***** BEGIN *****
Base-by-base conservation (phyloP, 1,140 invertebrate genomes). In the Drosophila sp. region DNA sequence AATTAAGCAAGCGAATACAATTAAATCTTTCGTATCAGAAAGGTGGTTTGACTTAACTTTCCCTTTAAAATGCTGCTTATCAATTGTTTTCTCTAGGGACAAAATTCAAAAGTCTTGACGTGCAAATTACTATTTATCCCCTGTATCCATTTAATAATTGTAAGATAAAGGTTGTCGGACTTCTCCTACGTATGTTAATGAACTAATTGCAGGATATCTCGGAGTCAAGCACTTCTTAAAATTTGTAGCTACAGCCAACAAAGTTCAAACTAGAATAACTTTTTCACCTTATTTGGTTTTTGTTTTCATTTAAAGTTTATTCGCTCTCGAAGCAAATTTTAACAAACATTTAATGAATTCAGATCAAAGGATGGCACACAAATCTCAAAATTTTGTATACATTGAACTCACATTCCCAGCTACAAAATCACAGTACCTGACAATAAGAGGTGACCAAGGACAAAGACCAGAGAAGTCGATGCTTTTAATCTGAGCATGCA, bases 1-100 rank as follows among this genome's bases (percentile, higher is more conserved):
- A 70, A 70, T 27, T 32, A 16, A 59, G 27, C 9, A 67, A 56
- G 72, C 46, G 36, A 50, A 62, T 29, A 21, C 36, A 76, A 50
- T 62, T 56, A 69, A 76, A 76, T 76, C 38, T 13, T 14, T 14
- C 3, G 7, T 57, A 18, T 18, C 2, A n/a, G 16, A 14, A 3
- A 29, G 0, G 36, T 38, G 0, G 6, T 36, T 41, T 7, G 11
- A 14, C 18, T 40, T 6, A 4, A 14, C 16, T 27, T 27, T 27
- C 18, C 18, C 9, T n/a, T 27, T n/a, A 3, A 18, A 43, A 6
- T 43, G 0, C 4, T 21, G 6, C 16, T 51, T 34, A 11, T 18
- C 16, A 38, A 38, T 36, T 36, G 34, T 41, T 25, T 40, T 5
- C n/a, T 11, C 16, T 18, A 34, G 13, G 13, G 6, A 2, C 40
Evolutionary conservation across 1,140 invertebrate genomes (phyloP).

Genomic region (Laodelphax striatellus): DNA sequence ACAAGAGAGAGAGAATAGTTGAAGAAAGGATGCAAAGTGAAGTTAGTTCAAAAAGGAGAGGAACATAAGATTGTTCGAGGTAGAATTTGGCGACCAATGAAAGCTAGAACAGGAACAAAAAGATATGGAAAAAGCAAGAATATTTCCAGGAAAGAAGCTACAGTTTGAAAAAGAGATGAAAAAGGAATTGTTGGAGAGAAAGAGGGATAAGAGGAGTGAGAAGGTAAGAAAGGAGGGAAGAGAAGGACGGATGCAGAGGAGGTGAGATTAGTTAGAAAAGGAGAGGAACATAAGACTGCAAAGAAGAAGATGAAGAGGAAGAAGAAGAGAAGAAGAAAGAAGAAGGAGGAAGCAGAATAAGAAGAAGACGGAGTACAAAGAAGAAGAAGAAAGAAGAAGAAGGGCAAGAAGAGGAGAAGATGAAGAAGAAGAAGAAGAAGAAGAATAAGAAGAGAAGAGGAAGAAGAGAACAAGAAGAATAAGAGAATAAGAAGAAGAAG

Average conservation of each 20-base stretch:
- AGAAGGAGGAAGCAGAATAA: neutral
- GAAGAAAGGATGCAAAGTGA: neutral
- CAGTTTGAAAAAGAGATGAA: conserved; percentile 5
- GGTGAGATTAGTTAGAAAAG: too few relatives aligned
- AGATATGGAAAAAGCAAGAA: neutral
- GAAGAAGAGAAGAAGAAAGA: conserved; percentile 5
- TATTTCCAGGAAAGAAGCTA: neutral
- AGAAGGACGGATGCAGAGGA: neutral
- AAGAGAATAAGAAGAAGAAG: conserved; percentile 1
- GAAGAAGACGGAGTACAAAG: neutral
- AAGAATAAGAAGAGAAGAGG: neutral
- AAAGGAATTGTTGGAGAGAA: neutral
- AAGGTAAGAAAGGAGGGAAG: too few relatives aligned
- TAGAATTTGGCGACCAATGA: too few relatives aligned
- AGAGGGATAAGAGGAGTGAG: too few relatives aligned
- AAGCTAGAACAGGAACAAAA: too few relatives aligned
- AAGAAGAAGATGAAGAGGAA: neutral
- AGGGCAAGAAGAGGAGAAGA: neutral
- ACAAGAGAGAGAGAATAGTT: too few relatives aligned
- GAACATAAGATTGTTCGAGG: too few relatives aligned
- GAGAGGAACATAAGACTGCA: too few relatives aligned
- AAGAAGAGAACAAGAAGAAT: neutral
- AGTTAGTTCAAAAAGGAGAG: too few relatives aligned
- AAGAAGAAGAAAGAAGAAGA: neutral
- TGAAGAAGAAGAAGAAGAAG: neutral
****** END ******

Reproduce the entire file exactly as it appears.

Base-by-base conservation (phyloP, 1,140 invertebrate genomes). In the Drosophila sp. region DNA sequence AATTAAGCAAGCGAATACAATTAAATCTTTCGTATCAGAAAGGTGGTTTGACTTAACTTTCCCTTTAAAATGCTGCTTATCAATTGTTTTCTCTAGGGACAAAATTCAAAAGTCTTGACGTGCAAATTACTATTTATCCCCTGTATCCATTTAATAATTGTAAGATAAAGGTTGTCGGACTTCTCCTACGTATGTTAATGAACTAATTGCAGGATATCTCGGAGTCAAGCACTTCTTAAAATTTGTAGCTACAGCCAACAAAGTTCAAACTAGAATAACTTTTTCACCTTATTTGGTTTTTGTTTTCATTTAAAGTTTATTCGCTCTCGAAGCAAATTTTAACAAACATTTAATGAATTCAGATCAAAGGATGGCACACAAATCTCAAAATTTTGTATACATTGAACTCACATTCCCAGCTACAAAATCACAGTACCTGACAATAAGAGGTGACCAAGGACAAAGACCAGAGAAGTCGATGCTTTTAATCTGAGCATGCA, bases 1-100 rank as follows among this genome's bases (percentile, higher is more conserved):
- A 70, A 70, T 27, T 32, A 16, A 59, G 27, C 9, A 67, A 56
- G 72, C 46, G 36, A 50, A 62, T 29, A 21, C 36, A 76, A 50
- T 62, T 56, A 69, A 76, A 76, T 76, C 38, T 13, T 14, T 14
- C 3, G 7, T 57, A 18, T 18, C 2, A n/a, G 16, A 14, A 3
- A 29, G 0, G 36, T 38, G 0, G 6, T 36, T 41, T 7, G 11
- A 14, C 18, T 40, T 6, A 4, A 14, C 16, T 27, T 27, T 27
- C 18, C 18, C 9, T n/a, T 27, T n/a, A 3, A 18, A 43, A 6
- T 43, G 0, C 4, T 21, G 6, C 16, T 51, T 34, A 11, T 18
- C 16, A 38, A 38, T 36, T 36, G 34, T 41, T 25, T 40, T 5
- C n/a, T 11, C 16, T 18, A 34, G 13, G 13, G 6, A 2, C 40
Evolutionary conservation across 1,140 invertebrate genomes (phyloP).

Genomic region (Laodelphax striatellus): DNA sequence ACAAGAGAGAGAGAATAGTTGAAGAAAGGATGCAAAGTGAAGTTAGTTCAAAAAGGAGAGGAACATAAGATTGTTCGAGGTAGAATTTGGCGACCAATGAAAGCTAGAACAGGAACAAAAAGATATGGAAAAAGCAAGAATATTTCCAGGAAAGAAGCTACAGTTTGAAAAAGAGATGAAAAAGGAATTGTTGGAGAGAAAGAGGGATAAGAGGAGTGAGAAGGTAAGAAAGGAGGGAAGAGAAGGACGGATGCAGAGGAGGTGAGATTAGTTAGAAAAGGAGAGGAACATAAGACTGCAAAGAAGAAGATGAAGAGGAAGAAGAAGAGAAGAAGAAAGAAGAAGGAGGAAGCAGAATAAGAAGAAGACGGAGTACAAAGAAGAAGAAGAAAGAAGAAGAAGGGCAAGAAGAGGAGAAGATGAAGAAGAAGAAGAAGAAGAAGAATAAGAAGAGAAGAGGAAGAAGAGAACAAGAAGAATAAGAGAATAAGAAGAAGAAG

Average conservation of each 20-base stretch:
- AGAAGGAGGAAGCAGAATAA: neutral
- GAAGAAAGGATGCAAAGTGA: neutral
- CAGTTTGAAAAAGAGATGAA: conserved; percentile 5
- GGTGAGATTAGTTAGAAAAG: too few relatives aligned
- AGATATGGAAAAAGCAAGAA: neutral
- GAAGAAGAGAAGAAGAAAGA: conserved; percentile 5
- TATTTCCAGGAAAGAAGCTA: neutral
- AGAAGGACGGATGCAGAGGA: neutral
- AAGAGAATAAGAAGAAGAAG: conserved; percentile 1
- GAAGAAGACGGAGTACAAAG: neutral
- AAGAATAAGAAGAGAAGAGG: neutral
- AAAGGAATTGTTGGAGAGAA: neutral
- AAGGTAAGAAAGGAGGGAAG: too few relatives aligned
- TAGAATTTGGCGACCAATGA: too few relatives aligned
- AGAGGGATAAGAGGAGTGAG: too few relatives aligned
- AAGCTAGAACAGGAACAAAA: too few relatives aligned
- AAGAAGAAGATGAAGAGGAA: neutral
- AGGGCAAGAAGAGGAGAAGA: neutral
- ACAAGAGAGAGAGAATAGTT: too few relatives aligned
- GAACATAAGATTGTTCGAGG: too few relatives aligned
- GAGAGGAACATAAGACTGCA: too few relatives aligned
- AAGAAGAGAACAAGAAGAAT: neutral
- AGTTAGTTCAAAAAGGAGAG: too few relatives aligned
- AAGAAGAAGAAAGAAGAAGA: neutral
- TGAAGAAGAAGAAGAAGAAG: neutral